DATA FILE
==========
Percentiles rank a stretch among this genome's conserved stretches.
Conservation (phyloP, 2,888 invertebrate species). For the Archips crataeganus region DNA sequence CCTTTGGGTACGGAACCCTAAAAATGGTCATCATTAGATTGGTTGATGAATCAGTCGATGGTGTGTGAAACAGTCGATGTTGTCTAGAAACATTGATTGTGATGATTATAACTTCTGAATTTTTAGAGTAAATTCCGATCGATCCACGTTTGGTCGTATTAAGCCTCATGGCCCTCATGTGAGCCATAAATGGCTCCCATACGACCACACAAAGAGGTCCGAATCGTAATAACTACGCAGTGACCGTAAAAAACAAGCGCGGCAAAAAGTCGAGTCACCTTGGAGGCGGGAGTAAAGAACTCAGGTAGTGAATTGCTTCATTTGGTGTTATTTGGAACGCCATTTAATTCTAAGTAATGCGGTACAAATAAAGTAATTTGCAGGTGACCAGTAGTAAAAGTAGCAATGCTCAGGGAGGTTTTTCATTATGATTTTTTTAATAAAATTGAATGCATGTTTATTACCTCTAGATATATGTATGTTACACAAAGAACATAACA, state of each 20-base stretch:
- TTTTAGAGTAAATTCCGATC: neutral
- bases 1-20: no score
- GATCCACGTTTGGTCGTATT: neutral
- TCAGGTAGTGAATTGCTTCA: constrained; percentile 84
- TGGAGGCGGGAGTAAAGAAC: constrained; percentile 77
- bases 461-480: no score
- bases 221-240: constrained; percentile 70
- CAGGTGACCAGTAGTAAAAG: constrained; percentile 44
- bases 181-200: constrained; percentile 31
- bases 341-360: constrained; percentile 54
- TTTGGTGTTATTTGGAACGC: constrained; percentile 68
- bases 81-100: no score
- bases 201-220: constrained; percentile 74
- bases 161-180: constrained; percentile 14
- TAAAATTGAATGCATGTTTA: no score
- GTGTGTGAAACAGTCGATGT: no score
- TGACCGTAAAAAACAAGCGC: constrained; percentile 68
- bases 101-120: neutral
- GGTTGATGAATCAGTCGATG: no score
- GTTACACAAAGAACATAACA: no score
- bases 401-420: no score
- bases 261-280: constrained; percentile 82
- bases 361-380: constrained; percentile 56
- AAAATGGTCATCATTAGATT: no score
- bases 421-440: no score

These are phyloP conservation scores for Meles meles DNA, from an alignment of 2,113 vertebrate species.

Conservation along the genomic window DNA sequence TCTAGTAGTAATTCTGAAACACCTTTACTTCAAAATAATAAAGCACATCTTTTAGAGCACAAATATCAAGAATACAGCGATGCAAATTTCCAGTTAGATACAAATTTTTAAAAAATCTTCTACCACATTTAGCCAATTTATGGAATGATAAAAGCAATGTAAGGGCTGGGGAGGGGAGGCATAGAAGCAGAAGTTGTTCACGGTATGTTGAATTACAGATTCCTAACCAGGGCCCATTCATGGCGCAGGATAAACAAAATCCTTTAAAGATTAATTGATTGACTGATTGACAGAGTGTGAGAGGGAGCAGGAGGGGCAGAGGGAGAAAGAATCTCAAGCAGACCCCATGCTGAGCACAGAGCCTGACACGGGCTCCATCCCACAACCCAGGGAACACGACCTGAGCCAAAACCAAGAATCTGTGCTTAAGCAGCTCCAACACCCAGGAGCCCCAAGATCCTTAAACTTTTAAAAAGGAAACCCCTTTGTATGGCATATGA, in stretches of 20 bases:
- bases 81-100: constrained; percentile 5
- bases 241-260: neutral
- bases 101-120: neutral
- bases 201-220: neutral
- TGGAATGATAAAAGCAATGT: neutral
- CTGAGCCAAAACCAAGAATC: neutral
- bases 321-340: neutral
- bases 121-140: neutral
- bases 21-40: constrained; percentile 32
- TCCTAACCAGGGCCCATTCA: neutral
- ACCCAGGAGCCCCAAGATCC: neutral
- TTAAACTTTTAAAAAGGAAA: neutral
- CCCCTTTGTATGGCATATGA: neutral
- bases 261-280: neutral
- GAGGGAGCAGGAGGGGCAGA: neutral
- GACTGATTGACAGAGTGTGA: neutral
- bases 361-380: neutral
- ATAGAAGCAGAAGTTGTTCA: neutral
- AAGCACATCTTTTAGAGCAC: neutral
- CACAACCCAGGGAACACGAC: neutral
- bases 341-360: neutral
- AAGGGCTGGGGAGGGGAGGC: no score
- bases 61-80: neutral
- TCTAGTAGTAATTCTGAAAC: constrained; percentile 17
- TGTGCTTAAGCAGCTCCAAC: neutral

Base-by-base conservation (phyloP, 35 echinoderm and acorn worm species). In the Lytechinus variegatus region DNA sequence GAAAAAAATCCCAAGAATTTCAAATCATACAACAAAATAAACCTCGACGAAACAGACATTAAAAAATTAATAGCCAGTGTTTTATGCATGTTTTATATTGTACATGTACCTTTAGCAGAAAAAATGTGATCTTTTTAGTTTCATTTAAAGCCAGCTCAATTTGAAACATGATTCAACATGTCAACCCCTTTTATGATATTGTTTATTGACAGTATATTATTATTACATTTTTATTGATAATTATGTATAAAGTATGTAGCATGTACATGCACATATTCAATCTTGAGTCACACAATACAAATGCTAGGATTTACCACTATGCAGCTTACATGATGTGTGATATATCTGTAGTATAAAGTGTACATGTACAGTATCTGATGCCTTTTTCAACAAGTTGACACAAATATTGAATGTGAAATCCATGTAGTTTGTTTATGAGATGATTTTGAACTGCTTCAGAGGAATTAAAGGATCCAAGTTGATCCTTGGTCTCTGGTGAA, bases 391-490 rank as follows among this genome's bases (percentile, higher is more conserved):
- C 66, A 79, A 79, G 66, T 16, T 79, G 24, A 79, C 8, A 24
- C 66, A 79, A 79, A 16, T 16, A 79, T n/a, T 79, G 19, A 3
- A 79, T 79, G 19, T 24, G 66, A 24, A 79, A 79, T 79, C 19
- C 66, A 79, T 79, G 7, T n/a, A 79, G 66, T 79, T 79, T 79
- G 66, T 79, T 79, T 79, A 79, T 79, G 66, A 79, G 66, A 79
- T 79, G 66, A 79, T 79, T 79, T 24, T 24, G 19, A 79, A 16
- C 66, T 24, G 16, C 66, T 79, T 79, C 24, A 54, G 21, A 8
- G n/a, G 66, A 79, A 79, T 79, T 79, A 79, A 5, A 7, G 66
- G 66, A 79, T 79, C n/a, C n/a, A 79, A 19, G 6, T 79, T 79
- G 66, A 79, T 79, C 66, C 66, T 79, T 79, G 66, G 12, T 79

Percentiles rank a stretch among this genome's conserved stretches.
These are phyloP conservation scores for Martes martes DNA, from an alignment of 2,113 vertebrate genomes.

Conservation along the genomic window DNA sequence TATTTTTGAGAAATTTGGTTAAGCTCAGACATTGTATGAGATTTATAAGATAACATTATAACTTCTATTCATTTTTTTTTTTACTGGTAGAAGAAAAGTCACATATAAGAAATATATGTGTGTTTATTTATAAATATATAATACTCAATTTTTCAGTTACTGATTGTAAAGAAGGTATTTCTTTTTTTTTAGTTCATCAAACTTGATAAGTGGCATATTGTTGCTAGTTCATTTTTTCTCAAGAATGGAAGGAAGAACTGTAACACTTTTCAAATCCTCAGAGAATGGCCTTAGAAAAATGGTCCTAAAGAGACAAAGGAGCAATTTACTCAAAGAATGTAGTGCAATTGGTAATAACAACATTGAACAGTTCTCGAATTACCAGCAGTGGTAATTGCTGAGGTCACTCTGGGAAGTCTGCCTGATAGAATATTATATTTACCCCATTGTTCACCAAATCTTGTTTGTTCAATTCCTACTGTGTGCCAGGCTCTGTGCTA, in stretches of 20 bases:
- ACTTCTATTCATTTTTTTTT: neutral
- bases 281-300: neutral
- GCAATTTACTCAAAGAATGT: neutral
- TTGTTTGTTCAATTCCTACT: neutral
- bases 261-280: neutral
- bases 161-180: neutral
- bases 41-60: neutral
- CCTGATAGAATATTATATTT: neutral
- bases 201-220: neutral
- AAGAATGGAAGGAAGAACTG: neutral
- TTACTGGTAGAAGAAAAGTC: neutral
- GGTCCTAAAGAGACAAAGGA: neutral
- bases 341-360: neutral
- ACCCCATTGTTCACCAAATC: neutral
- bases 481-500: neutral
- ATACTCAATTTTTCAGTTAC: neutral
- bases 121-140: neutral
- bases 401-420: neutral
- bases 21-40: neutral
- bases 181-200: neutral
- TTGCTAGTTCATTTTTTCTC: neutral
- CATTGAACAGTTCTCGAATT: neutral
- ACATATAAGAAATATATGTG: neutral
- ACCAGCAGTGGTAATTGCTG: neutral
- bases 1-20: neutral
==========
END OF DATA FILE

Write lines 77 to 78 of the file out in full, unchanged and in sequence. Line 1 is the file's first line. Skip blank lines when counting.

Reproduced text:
- bases 201-220: neutral
- AAGAATGGAAGGAAGAACTG: neutral